The Summer of You ~ Pt. 3
Writer's block and pushing into dangerous emotional terrain
This is a combo post: Behind the Scenes, Writing Lab & Open Mic so, it’s all free today.
Behind the Scenes:
For the last three weeks, I’ve set the goal every morning to get up early, meditate/pray, stretch, maybe shower, and then sit down and write.
You’ve taken enough time off to restore yourself, I tell myself. It’s time to get back to work.
But instead of writing, an hour vanishes into texting the kids, reading a news article, or listening to an interview on Twitter (or X, as Musk is calling it now). Another hour vanishes into tending the garden, changing the water in the bird bath, or answering a slew of emails from those wanting to consult or attend a workshop.
I rise at seven, but every day I whittle away the morning until it is eleven. Then twelve. Then two. Then four. And still have yet to write a single word on my novel.
I believe it was Sue Monk Kidd, in the back of her novel The Invention of Wings, who wrote that she considers sitting on a dock and watching the river flow part of her creative day. And perhaps this “stalling” or “frittering the hours away” is part of my creative day, but still, I find myself in a panic of questions. What is wrong with you? What’s going on?
While SMK turns to sitting on her dock and watching the river flow, Stephen King goes out for walks, and Jane Smiley takes a shower; my reassurance comes from “taking account.”
Above is a screenshot from the Scrivener “project targets” tab. As you can see, I’ve got 58,581 words and 43 days left to finish it (if I write 2000 words daily).
In an odd and slightly geeky way, this helps me calm myself enough to stop wondering what’s wrong and to remind myself that I still have time to hit my intended deadline. And now I’ve calmed down, I can remind myself of a teaching from Tom Spanbauer, who used to say, “If you are having a problem moving forward in your story, it usually means something went wrong in the earlier pages or the setup.”
When a story stalls—especially in the second act, where I find myself right now—it means I dropped a thread in my character motivation. This isn’t entirely surprising because I have two character arcs, so I’m getting a little confused.
Second-act problems are where most writers need help. NOTE: When I say second act, I mean after the first plot point and before the climactic action.
The underlying teaching is this: Overcoming writer’s block is often more about identifying the problem.
Now I can make strategic choices. I can either print out the whole thing and read through it to better see where it falls apart, or I can leap over this rough patch and write forward.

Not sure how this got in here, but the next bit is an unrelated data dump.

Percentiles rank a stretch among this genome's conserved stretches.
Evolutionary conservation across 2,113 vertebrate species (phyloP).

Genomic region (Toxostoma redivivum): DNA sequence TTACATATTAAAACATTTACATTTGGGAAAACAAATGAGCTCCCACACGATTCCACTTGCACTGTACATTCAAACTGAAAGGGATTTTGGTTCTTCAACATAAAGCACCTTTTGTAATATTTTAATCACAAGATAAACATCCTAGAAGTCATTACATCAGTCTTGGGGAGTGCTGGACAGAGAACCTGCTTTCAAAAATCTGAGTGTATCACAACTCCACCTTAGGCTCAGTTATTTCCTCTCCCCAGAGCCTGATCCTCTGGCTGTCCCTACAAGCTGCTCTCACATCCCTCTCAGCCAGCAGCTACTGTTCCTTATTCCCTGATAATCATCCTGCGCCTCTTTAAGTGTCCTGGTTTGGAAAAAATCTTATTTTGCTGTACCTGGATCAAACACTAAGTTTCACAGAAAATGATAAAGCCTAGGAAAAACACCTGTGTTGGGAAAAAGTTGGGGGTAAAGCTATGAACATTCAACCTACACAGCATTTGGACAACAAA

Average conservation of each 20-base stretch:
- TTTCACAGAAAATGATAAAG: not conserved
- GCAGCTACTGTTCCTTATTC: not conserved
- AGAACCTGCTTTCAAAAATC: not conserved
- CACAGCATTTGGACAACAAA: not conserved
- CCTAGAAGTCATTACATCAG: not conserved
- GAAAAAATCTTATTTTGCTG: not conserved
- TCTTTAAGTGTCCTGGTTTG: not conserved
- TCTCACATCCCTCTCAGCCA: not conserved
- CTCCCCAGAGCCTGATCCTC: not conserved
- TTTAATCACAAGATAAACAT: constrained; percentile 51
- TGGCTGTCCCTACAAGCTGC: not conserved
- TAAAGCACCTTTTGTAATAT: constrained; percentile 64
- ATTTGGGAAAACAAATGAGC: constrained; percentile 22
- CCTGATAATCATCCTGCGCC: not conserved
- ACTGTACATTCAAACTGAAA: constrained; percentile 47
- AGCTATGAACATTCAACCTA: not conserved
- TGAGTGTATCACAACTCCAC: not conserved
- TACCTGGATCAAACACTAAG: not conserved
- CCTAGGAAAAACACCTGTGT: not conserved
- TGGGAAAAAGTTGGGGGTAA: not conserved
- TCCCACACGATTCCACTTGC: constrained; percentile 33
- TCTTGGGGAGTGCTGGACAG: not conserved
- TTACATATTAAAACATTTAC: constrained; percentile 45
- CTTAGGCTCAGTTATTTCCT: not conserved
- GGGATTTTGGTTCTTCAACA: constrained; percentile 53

Since I know where I’m going in this novel, I might do the latter and note in the margins about feeling lost and unfocused. Or, I’ll do the former because I’ve got people visiting over the next few weeks and won’t be able to write much anyway. Reading the whole could help me see the bigger picture of this novel. I can start charting my primary character arcs.
Already this last idea is netting fruit. As I drive to this appointment or tend to the garden, I see the core character arcs more clearly.
🎤 Open Mic Response:
On July 9th, I asked FS readers to answer a few questions, and I want to take on Sue’s answer today.
Q: What is your biggest challenge/frustration right now in your creative process?
A: Sue C of Shelton, CT writes: I am struggling going back to Artie's story. Still trying to get there. I'm working on a piece about the worst anxiety attack I had with him and the fallout. It has lots of legs and, of course, an elephant.
I know Sue pretty well, we’ve worked together for a few years now, and I’ve had a chance to see her struggle with the Artie story.
The Artie story, for context, is about young love and being drawn in by a challenging and complex man.
As she worked on the Artie story, Sue found her way into a series of compelling stories about her large and boisterous family and her coming of age amidst the bountiful 50s and 60s.
When Sue reads her family stories in workshop, the consensus is always “keep going” because she skillfully captures a young, awkward, hopeful, and self-loathing girl of deep longings who tries to find her way amidst a tumultuous era. The juxtaposition of the outer and inner world is alluring, and while Sue isn’t having “fun” writing these stories, they’re working.
That she’s managed to get to the most significant anxiety attack of her life by re-entering the Artie story and leading to her writing about the break-up is enormous progress. Bravo! And well done, Sue.
Like life, our writing journey always looks different than we thought it would look. Just as I wrote about my slog on the novel, writing is complicated work. While this reality is disheartening, it’s also reassuring because the only constant is that we will always swing, like a pendulum, between moments of inspiration and moments of frustration. You. Me. Stephen King. Sue Monk Kidd. Jane Smiley. The list goes on and on.
During the frustration phase, reminding ourselves that this work matters can be helpful. Though we cannot see the results, often for years, what is written through intention, humility, and openness is part of the journey of evolution.
What you write, Sue, about your anxiety attacks and this guy, Artie, who haunts your memories and confounds you all these years later impacts you AND me, and everyone else. Your efforts to remember, describe, and feel more fully what you couldn’t feel at the time is the mighty and vital work of self-awareness and consciousness.
So, I know you didn’t ask a question as much as share this process, and in turn, it allows me to bow deeply to you and all the writers out there. You’re doing great. Keep going!
~ Jennifer, 🍎
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